One of the first questions raised after the April 20 Deepwater Horizon oil rig explosion was whether shrimp and other seafood from the Gulf of Mexico was safe to eat.
“I think the interesting thing is that people asked the questions and still ask the questions about safety of food, safety of shrimp, but we really haven’t seen any kind of rejection based on that,” said Miles Atchison, category manager for prawns and shrimp at Pacific Seafood Group in Portland. Ore. He said various government agencies and industry groups have worked to ensure that Gulf seafood is tested and determined to be safe, a finding people seem to accept.
The bigger and more lasting question is not whether consumers will accept it, but when the supply will return.
“We have definitely seen a reduction in the amount of shrimp being handled on the domestic side,” said Mark Blanchard, owner of New Orleans Cold Storage. “As a Louisianan, I want local shrimp available, but there just isn’t a lot being caught.”
He said the federal government had closed much of the Gulf to shrimping. Another blow to the harvest is that many of the shrimpers are currently working for BP, helping to clean up the oil spill. “The shrimp boats right now are putting out oil booms and assisting with cleanup,” Blanchard said.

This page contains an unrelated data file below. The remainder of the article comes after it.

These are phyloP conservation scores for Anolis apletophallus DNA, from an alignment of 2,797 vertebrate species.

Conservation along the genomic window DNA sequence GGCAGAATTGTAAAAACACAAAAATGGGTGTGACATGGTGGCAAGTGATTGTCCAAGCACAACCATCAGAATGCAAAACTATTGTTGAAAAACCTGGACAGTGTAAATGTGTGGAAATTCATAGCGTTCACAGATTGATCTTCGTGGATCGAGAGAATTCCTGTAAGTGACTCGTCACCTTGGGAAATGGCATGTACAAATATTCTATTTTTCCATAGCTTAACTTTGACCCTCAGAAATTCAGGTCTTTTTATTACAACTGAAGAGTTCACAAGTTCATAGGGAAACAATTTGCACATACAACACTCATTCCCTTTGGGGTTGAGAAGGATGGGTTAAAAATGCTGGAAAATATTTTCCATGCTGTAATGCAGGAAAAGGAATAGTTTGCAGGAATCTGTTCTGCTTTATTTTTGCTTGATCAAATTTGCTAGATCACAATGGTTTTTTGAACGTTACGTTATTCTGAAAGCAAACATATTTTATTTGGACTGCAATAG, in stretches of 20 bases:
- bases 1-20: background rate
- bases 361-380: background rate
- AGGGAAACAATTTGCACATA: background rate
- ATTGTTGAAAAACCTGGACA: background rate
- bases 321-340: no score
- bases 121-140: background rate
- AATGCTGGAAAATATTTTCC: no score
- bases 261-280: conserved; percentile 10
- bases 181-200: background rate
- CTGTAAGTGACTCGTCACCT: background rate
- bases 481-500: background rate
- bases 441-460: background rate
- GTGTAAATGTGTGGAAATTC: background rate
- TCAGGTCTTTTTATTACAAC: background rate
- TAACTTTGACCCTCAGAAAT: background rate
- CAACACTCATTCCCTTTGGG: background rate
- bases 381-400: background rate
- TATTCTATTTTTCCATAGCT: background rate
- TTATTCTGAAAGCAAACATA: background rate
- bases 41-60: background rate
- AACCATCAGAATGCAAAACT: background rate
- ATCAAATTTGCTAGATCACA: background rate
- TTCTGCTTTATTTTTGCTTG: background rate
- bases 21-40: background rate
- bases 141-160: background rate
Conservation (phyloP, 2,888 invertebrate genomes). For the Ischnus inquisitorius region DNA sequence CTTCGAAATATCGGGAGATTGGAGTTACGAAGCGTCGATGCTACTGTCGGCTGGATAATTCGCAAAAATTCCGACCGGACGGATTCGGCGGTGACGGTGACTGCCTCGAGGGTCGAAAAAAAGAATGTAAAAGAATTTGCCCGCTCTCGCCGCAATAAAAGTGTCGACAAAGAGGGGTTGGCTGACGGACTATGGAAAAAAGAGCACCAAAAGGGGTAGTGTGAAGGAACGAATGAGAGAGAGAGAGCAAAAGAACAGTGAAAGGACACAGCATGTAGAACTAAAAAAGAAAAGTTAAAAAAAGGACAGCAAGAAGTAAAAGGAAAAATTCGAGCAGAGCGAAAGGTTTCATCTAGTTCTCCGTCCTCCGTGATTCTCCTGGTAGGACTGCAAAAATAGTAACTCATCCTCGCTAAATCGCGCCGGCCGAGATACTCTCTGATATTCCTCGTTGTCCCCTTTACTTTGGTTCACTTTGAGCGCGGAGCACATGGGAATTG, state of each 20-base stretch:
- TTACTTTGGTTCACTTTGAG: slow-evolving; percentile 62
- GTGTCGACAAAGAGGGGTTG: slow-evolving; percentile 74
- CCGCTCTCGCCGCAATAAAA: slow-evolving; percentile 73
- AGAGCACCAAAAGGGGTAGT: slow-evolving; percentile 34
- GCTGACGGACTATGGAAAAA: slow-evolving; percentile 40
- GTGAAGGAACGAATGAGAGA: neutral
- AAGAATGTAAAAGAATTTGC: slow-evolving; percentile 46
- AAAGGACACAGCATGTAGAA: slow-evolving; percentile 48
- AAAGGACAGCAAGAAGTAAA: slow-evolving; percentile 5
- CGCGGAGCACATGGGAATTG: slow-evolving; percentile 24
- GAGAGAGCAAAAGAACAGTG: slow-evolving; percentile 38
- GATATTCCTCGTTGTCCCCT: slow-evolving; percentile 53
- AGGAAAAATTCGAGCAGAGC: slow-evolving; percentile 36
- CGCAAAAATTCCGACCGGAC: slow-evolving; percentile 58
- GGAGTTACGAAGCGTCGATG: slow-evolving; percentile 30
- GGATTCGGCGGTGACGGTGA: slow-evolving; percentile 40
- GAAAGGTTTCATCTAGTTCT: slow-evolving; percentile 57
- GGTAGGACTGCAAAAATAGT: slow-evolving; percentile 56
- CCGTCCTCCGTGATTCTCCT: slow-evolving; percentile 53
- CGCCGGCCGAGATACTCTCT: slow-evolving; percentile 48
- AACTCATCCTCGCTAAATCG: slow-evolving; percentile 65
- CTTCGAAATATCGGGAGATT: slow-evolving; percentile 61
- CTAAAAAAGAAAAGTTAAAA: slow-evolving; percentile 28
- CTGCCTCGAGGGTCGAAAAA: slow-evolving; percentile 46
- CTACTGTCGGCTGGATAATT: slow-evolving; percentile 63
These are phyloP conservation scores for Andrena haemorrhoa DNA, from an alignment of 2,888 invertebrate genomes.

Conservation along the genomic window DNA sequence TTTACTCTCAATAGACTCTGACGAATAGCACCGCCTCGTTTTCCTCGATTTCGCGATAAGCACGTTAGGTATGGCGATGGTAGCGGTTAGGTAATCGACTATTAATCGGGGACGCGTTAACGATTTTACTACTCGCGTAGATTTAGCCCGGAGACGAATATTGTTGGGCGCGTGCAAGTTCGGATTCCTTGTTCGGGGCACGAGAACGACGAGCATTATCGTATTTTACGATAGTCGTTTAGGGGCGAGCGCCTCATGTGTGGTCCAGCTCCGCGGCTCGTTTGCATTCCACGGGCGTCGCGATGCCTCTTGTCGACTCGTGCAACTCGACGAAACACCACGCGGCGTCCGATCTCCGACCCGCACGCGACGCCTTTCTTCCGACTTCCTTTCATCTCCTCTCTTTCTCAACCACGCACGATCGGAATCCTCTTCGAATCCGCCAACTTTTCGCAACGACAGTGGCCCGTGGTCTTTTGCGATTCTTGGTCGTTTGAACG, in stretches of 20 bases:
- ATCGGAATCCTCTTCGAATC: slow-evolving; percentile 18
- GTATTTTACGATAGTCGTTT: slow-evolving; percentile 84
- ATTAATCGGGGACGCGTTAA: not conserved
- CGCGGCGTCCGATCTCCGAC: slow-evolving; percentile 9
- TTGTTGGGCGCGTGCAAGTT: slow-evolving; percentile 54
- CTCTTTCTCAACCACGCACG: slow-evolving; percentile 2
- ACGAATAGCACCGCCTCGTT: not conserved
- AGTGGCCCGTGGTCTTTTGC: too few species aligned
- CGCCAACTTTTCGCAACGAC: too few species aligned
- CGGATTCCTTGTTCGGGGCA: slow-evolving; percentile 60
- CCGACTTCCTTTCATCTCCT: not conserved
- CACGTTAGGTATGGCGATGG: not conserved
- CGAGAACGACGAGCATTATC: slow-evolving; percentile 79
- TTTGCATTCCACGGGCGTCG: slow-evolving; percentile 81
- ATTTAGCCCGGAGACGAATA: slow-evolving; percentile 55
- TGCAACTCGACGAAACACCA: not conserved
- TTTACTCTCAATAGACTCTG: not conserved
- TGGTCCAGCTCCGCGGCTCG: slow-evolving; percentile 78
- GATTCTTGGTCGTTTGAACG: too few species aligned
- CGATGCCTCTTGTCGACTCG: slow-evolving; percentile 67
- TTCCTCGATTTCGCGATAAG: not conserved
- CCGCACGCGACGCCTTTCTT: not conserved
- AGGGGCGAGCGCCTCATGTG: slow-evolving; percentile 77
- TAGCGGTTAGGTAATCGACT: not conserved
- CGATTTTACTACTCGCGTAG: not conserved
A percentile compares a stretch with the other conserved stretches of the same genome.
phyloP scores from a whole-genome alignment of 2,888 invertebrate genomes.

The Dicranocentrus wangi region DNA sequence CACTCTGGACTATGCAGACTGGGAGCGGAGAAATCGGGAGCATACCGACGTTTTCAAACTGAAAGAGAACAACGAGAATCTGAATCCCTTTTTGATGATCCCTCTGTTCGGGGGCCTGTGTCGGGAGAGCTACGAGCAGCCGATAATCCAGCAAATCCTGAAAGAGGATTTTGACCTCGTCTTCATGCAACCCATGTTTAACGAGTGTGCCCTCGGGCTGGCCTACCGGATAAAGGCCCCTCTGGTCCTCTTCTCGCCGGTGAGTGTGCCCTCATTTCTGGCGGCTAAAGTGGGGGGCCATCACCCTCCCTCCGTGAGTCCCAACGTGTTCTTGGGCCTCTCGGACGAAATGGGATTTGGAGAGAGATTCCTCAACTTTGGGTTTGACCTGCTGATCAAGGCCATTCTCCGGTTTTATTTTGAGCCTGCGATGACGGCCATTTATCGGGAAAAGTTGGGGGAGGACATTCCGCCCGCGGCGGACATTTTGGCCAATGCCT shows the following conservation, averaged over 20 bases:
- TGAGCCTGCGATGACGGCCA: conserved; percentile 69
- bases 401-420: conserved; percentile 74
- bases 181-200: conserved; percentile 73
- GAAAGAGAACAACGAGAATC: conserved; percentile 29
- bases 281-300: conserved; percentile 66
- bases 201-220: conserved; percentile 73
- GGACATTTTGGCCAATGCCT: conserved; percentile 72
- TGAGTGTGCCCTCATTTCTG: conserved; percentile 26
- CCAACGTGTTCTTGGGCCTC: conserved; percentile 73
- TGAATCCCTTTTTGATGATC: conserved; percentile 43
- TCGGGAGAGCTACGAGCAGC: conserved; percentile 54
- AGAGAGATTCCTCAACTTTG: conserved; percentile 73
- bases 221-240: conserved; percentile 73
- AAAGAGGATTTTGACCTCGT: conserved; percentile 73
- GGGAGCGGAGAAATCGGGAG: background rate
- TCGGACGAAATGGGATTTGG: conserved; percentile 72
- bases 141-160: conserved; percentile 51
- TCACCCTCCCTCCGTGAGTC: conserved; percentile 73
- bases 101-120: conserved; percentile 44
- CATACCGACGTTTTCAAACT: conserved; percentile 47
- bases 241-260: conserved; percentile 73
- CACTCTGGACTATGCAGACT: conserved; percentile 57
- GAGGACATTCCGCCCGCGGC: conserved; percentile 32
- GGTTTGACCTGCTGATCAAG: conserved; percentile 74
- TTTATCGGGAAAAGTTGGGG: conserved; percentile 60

The end result, he said, is that the Gulf shrimp harvest is down about 95 percent for the first of two fishing seasons in 2010.
Imports of shrimp are increasing, Atchison said, although not all Gulf shrimp consumers are willing to switch. “People who want wild shrimp generally don’t substitute in farmed shrimp. There is definitely a difference in taste and texture.”
Gulf shrimp traditionally accounts for about 10 percent of shrimp consumed in the U.S., so imports will increase this year. It’s hard to gauge demand, however, because of market fluctuations around the globe, Atchison said.
“The bigger picture on demand is that shrimp (with 16 to 20 per pound) sold for $4.50 last year. It shot up to $7.50 per pound wholesale right after the spill, and it’s worth about $6.50 now.”
Complicating the shortage of Gulf shrimp is low harvests in other parts of the world. “There is bad weather in Vietnam and hot weather in Thailand and an embargo on shrimp from Mexico.”
Taking all of that into consideration, Atchison said the price for farm supplies of shrimp “probably doesn’t have much further down to go.
“Usually, shrimp pricing remains fairly stable, but this has been a wild year, or a strange year,” he said.
Federal officials in July reopened about one-third of the shrimp fishing area. But because the fishermen in the Gulf are working for BP, industry officials say it’s unclear how big the shrimp harvest will be in the last half of 2010.
Contact Stephanie Nall at firstname.lastname@example.org.